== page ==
The highest sound quality at all volume levels, flat frequency response into any load, and stable into the most difficult loads. The Statement M1 is a state-of-the-art monaural amplifier delivering 1,000 watts into 8 ohms and 2,000 watts into 4 ohms or less with THD remaining under 0.1% from 20 Hz to 20 kHz. Designed and engineered in our advanced research center in Ottawa, Canada, the M1 is manufactured in our Toronto facility.
More than just a slim, technologically advanced monaural design, the M1 demonstrates that Class D architecture isn’t fundamentally flawed, it simply hasn’t been implemented well in the past, mainly because it required such a heavy commitment to R&D. Anthem are fortunate to have the in-house resources to create such a groundbreaking product and one listen will reveal the truly extraordinary nature of this amplifier.
The M1 enjoys all of the attributes of Anthem’s award-winning Statement Class AB amplifiers but through exclusive Anthem technologies, goes far beyond the current capabilities of Class A, Class AB and prior Class D amplifiers in the market.
The proprietary design employs all of the advantages of a Class D amplifier — high output, high efficiency, compact size — while avoiding the typical Class D limitations such as difficulty driving low-impedance (high-end) speakers, power line contamination, reliability issues and substandard audio quality. The absence of accurate dynamics is so common that it frequently goes unnoticed, but through the M1, music and movies are delivered with breathtaking realism.
The “D” in Class D does not stand for digital. It was simply the fourth type of amp recognized and classified by the IEEE. The first was Class A, the second Class B, the third Class C, etc.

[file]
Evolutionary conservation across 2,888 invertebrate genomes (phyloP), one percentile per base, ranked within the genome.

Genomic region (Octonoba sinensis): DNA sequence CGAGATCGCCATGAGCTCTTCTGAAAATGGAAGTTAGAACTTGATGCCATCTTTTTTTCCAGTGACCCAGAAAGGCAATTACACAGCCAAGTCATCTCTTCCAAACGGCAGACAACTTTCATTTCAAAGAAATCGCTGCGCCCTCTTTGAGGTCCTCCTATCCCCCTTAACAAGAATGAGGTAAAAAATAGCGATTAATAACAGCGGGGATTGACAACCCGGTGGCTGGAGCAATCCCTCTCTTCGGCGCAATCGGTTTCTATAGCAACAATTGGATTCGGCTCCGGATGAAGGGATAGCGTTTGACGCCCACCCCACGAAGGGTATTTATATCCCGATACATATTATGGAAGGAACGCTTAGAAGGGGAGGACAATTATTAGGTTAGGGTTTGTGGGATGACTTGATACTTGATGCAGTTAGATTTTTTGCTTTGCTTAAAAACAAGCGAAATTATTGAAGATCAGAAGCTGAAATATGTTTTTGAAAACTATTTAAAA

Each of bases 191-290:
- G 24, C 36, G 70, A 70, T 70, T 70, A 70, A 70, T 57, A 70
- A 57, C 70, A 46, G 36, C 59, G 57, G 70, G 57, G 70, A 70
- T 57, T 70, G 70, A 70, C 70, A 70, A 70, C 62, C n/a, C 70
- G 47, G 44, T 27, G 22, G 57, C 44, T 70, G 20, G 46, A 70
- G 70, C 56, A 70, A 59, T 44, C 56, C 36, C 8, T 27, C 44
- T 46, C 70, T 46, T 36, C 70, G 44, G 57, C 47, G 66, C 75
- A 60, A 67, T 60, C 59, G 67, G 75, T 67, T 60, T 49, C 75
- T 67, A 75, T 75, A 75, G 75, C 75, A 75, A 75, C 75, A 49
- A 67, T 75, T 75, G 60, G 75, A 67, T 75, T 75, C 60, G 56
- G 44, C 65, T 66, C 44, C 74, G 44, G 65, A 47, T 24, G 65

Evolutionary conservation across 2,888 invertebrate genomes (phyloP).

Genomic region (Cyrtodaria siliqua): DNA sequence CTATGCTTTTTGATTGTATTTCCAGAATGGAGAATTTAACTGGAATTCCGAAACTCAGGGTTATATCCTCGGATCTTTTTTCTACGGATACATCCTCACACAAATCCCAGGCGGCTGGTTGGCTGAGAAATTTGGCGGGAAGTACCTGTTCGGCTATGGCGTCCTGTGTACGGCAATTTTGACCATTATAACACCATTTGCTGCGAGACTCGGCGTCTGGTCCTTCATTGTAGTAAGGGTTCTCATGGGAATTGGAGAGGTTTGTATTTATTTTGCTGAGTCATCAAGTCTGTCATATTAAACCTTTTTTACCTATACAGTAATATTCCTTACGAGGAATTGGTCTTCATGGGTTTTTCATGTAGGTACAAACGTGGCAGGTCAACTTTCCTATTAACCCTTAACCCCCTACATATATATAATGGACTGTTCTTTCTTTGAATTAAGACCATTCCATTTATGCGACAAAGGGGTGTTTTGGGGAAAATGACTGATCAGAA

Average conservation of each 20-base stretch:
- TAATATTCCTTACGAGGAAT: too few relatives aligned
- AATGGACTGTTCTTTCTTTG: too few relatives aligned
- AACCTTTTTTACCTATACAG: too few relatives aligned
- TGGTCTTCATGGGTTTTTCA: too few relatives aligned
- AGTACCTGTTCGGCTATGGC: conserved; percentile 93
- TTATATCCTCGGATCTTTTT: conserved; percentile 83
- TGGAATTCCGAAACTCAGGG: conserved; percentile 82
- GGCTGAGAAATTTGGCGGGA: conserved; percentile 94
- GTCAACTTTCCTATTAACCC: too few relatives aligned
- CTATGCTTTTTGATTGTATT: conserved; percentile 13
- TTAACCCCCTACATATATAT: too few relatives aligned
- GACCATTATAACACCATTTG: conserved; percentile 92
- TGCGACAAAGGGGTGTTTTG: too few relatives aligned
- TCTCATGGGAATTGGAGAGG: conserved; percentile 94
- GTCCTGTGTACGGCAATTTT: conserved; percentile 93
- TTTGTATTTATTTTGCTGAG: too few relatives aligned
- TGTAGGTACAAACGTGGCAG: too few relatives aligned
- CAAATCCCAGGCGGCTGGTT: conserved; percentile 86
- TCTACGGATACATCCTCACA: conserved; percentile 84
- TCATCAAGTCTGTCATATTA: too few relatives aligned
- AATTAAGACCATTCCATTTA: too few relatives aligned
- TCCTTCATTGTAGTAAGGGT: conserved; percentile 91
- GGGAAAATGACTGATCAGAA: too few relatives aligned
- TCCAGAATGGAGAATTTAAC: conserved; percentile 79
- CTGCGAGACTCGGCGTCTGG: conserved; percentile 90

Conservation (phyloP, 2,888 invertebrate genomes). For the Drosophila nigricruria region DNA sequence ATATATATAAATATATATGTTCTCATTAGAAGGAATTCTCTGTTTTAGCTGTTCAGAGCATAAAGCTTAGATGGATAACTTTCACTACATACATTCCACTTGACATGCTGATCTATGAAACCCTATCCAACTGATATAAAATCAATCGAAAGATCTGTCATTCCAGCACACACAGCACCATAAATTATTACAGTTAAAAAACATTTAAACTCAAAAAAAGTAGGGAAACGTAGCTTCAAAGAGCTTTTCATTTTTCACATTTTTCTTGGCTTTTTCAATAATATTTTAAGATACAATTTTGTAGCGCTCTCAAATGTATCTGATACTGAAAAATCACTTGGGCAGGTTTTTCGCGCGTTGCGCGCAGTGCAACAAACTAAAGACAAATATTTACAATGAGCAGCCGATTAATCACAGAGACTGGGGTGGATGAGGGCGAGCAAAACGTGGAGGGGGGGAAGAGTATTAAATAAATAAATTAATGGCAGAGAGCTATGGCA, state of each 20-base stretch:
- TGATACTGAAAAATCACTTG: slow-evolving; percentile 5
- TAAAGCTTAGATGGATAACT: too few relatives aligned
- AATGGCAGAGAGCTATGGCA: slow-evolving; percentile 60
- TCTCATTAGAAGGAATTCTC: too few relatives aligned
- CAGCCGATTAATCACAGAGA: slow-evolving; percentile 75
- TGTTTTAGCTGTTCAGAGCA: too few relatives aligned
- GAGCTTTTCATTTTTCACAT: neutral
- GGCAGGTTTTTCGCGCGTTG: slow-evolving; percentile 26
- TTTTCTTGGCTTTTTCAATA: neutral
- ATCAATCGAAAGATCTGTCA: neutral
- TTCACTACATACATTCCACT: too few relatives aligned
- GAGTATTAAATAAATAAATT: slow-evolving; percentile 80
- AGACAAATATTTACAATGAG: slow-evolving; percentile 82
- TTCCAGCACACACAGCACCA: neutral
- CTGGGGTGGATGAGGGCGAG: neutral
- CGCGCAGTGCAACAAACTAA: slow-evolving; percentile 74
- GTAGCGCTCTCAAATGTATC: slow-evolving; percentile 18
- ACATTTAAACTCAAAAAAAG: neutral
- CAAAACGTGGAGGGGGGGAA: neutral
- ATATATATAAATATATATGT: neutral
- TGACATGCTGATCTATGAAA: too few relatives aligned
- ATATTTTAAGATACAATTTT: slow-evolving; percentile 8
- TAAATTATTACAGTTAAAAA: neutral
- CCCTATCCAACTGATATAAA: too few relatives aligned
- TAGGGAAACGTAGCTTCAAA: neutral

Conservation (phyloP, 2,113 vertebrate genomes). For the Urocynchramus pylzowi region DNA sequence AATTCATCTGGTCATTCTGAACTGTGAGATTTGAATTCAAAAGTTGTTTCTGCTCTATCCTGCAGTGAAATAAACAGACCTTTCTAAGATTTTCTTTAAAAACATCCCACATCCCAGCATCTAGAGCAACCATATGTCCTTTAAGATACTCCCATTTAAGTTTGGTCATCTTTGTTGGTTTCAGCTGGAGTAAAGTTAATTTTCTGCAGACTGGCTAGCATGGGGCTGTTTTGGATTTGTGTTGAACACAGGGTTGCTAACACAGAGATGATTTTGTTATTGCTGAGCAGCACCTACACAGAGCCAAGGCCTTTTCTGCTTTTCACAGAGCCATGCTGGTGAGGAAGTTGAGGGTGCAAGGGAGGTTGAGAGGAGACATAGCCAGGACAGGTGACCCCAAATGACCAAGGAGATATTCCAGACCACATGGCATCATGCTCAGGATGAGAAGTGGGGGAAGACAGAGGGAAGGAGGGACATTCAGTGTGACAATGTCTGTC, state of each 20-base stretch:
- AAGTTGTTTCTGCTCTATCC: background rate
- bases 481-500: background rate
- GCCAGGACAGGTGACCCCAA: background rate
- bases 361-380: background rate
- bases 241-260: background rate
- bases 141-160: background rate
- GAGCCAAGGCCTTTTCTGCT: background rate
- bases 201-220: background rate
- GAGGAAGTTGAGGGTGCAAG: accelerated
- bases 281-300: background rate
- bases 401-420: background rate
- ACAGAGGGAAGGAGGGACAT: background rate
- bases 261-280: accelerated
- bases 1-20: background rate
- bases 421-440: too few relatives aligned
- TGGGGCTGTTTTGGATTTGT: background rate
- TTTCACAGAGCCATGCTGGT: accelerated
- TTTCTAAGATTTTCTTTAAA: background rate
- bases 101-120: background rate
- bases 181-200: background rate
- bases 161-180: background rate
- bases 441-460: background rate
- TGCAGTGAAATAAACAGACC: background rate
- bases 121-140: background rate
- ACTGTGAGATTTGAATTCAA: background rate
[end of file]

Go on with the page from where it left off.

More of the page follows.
Contrary to the bias that exists among high-end enthusiasts and across the industry in general, the Class D design is not inherently flawed. The truth is that no existing designs have been able to reach the Class D’s inherent potential for performance. It is not the technology that yields fine audio performance but rather the implementation of the technology. At Anthem, they agree that most Class D amplifiers are poor performers. However the M1 uses Class D amplification of a different ilk.
There are no A/D or D/A converters in the signal path. The amplifier’s control system continuously varies the width of the output pulse train in direct relation to the analog input signal. In essence, a side-to-side variation in width is analogous to a signal’s more familiar up-and-down amplitude variation, not at all the same as a digital string of 1s and 0s where all pulses have the same width.
Much has been written about Class D amps having twice the efficiency of conventional amplifiers at full output, but there’s more to this. Under normal conditions an amplifier operates at only a fraction of its full output capability. At 1/8th of its maximum output (the typical working level of an amplifier), our M1 is six times more efficient than a conventional amplifier.